Saturday, November 7, 2015

Keep it in the Ground: The Campaign and the New US Bill (Videos)

The international campaign titled "keep it in the ground" and a new US bill are calling for a moratorium on the extraction of fossil fuels. The logic behind these efforts reflect the fact that the vast majority of existing fossil fuel reserves (coal, oil and gas) cannot be burned if we are to stay within our carbon budget and have a chance of keeping temperatures below the upper threshold limit of 2 degrees Celsius above preindustrial times. The science is clear and the math is impossible to refute, we need to act quickly to radically reduce emissions from fossil fuels. Known fossil fuel reserves far exceed our carbon budget so sanity dictates that we must stop looking for new sources and we must limit extraction.

According to the International Energy Agency (IEA) two-thirds of the world’s coal, oil and gas reserves must stay in the ground to avoid triggering dangerous and irreversible climate change.

Keep it in the Ground is an international campaign designed to keep the majority of known fossil fuel reserves underground and move towards sustainable (renewable) sources of energy.

In the first week of November, Democratic Presidential candidate Sen. Bernie Sanders co-sponsored a new act called "Keep it in the Ground Act". This bill is authored by Senator Jeff Merkley of Oregon, and is supported by Democratic senators Barbara Boxer of California, Ben Cardin of Maryland, Kirsten Gillibrand of New York, Patrick Leahy of Vermont, and Elizabeth Warren of Massachusetts.

This bill cements Sanders well earned reputation as the best presidential candidate to combat climate change. Sanders reinforced his climate leadership in the October 13th Democratic presidential debate.

This legislation could significantly reduce US emissions. It is estimated that around 25 percent of US emissions and 4 percent of global emissions emanate from public lands in the United States. As much as 450 billion tonnes of coal, oil and gas reserves are thought to be in lands and water under US government control. Ending new leases for fossil fuels will prevent the release of 90 percent of the potential emissions from Federal fossil fuels.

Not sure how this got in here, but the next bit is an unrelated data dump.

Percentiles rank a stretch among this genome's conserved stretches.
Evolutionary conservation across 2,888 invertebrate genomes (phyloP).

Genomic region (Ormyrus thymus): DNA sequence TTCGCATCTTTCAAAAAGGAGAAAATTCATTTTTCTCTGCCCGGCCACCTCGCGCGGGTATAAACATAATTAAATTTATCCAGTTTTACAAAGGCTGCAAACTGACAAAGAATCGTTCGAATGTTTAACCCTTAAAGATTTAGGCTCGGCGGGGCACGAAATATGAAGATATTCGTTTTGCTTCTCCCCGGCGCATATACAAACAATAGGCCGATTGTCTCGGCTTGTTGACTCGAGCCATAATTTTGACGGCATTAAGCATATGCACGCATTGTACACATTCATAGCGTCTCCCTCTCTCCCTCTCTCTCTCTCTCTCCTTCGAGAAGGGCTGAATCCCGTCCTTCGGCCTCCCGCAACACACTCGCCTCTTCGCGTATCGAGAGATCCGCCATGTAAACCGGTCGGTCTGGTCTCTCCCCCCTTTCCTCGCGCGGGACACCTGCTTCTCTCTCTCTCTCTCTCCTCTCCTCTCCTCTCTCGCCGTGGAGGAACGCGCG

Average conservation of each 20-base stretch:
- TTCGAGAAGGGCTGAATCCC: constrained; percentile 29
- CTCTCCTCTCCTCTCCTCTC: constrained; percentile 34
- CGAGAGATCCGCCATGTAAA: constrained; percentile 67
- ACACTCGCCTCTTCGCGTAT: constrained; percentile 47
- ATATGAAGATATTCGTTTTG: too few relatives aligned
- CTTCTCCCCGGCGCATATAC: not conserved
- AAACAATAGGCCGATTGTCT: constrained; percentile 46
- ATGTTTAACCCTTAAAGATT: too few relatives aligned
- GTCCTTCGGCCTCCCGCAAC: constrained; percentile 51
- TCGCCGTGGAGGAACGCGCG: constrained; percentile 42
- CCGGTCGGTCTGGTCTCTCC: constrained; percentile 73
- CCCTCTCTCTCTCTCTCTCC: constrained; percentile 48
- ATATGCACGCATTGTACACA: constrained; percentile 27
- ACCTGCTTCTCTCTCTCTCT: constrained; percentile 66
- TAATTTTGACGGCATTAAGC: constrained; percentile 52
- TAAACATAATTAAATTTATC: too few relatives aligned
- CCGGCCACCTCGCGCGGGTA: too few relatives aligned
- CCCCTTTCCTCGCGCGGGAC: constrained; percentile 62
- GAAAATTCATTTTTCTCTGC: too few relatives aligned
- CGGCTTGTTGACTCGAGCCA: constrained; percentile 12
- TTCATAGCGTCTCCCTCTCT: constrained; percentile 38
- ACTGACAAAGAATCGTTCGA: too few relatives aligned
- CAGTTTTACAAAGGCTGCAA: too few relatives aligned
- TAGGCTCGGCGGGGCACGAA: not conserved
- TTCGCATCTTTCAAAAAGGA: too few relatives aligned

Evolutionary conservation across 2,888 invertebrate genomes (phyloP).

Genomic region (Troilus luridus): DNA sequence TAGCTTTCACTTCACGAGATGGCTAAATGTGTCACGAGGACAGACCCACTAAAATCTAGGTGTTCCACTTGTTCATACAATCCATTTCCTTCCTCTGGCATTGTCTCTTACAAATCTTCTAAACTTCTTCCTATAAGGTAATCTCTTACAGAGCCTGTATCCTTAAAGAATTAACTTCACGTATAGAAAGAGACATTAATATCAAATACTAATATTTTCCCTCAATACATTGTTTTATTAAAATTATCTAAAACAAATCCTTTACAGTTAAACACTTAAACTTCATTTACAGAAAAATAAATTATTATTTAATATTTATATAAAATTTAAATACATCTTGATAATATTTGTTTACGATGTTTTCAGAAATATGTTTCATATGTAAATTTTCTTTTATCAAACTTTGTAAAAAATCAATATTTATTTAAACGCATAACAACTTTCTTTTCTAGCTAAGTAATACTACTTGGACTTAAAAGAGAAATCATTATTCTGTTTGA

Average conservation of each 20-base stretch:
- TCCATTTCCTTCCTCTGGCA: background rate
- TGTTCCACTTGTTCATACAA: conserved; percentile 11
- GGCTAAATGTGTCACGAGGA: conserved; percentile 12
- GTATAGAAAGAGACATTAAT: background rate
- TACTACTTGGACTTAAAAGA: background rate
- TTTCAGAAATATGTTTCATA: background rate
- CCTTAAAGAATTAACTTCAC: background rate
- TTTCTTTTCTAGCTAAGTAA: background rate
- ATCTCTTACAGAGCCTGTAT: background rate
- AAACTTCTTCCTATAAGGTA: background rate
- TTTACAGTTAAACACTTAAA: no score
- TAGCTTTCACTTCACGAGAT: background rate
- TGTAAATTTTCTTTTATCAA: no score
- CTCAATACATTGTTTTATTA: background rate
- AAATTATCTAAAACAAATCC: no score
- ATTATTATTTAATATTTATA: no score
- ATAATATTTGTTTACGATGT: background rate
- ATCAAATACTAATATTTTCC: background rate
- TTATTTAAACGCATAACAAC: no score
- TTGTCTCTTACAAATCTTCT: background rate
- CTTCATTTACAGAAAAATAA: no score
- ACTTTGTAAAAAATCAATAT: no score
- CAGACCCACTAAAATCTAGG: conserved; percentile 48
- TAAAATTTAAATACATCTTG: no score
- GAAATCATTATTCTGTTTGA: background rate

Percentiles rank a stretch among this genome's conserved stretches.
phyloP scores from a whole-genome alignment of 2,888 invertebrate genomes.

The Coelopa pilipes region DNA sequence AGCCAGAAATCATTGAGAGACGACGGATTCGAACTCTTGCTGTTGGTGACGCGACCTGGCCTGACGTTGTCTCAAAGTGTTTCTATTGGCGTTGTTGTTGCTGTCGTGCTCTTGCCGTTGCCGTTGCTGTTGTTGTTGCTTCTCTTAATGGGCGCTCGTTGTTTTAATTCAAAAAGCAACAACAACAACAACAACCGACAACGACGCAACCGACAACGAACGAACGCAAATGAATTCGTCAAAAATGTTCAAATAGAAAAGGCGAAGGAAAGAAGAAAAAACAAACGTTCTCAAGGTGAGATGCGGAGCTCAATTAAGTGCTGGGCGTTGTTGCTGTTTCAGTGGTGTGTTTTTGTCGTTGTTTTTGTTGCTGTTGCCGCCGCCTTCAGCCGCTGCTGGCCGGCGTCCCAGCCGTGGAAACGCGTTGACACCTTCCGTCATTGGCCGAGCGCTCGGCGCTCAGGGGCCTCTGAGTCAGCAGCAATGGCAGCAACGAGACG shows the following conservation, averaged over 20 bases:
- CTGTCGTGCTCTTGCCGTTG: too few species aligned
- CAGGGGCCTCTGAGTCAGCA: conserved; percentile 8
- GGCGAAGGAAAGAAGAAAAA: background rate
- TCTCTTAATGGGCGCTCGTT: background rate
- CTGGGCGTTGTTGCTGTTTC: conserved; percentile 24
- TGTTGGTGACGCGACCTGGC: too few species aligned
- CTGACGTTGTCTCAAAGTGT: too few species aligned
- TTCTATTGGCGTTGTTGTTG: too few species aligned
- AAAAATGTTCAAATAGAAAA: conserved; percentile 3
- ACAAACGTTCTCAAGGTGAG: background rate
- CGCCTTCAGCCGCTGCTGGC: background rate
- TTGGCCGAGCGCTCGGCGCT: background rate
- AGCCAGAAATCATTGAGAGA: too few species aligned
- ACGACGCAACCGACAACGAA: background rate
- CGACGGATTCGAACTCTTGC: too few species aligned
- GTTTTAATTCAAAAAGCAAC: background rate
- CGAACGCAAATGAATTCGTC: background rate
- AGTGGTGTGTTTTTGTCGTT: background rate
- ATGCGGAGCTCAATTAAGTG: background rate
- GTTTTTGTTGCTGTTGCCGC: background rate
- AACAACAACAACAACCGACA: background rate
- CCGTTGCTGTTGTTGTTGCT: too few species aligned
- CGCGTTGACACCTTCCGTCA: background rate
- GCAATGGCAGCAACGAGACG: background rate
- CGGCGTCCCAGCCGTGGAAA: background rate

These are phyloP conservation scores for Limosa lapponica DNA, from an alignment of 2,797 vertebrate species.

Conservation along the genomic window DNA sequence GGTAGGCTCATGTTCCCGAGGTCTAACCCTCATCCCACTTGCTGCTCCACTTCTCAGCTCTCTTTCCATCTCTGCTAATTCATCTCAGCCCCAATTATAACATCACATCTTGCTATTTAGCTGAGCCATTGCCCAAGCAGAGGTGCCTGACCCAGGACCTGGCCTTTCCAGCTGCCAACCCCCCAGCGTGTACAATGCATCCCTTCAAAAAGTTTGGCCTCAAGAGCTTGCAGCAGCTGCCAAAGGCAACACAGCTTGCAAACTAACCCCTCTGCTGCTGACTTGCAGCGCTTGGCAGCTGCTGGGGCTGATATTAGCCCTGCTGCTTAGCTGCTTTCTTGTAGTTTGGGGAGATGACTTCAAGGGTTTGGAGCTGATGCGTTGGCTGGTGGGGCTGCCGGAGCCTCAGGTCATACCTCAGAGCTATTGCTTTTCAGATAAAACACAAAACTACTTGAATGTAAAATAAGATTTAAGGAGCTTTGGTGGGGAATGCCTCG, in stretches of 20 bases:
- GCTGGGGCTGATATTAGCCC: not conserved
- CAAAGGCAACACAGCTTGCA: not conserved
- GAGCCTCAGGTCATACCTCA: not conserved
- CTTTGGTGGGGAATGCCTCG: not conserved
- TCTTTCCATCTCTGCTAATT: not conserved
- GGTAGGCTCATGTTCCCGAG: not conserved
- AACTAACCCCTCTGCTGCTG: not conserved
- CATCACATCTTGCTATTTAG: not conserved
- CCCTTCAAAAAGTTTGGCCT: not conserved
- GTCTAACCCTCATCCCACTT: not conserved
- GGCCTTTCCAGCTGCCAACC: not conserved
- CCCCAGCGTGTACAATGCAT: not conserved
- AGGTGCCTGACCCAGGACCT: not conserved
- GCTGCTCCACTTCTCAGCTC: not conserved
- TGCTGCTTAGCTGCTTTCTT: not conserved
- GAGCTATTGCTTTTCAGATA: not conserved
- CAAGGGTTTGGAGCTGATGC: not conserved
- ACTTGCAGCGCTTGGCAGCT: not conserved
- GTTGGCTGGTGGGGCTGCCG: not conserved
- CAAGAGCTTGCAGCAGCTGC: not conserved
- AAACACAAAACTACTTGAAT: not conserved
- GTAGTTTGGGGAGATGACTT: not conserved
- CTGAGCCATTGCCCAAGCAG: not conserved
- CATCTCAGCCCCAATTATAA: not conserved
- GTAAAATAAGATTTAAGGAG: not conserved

"We need to drive this understanding that for us to be good stewards of our planet, we must keep in the ground the vast majority of fossil fuel reserves," Merkley explained last week.

The logic behind the keep it in the ground comes from the movie "Do the Math" inspired by well known climate activists Bill McKibben.

As Sanders explains:
"When it comes to climate change there are massive attacks on scientists who tell us the truth about [it]. Worry less about your campaign contributions, worry more about your children and grandchildren. The debate is over.” The proposed legislation would specifically prevent the extraction of fossil fuels on public lands, the Arctic and the Atlantic. It would also end non-producing leases on federal land, and would ban new leases in the Pacific and the Gulf of Mexico."

Sadly, Republican opposition to science based climate policy mean that this bill has almost no chance of becoming law.

President Obama has done more to address climate change than any president in US history. He has already curtailed Arctic drilling, cut emissions from US power plants, improved the fuel efficiency standards for vehicles sold in the US and most recently cancelled the Keystone XL pipeline.  Despite the President's climate leadership, the new bill encourages him to act on fossil fuel extraction on public lands.

The bill also sends a message to presidential candidates and Americans who will be voting for a new president next year. "My hope is that all presidential candidates will join Sen. Merkley and Sen. Warren and others in fighting for this legislation and standing up to the fossil fuel industry," Sanders said.

Over 200,000 people have already signed the Guardian's Keep it in the Ground petition. To add your name click here. To find out more about the Guardian's Keep it in the Ground campaign click here.

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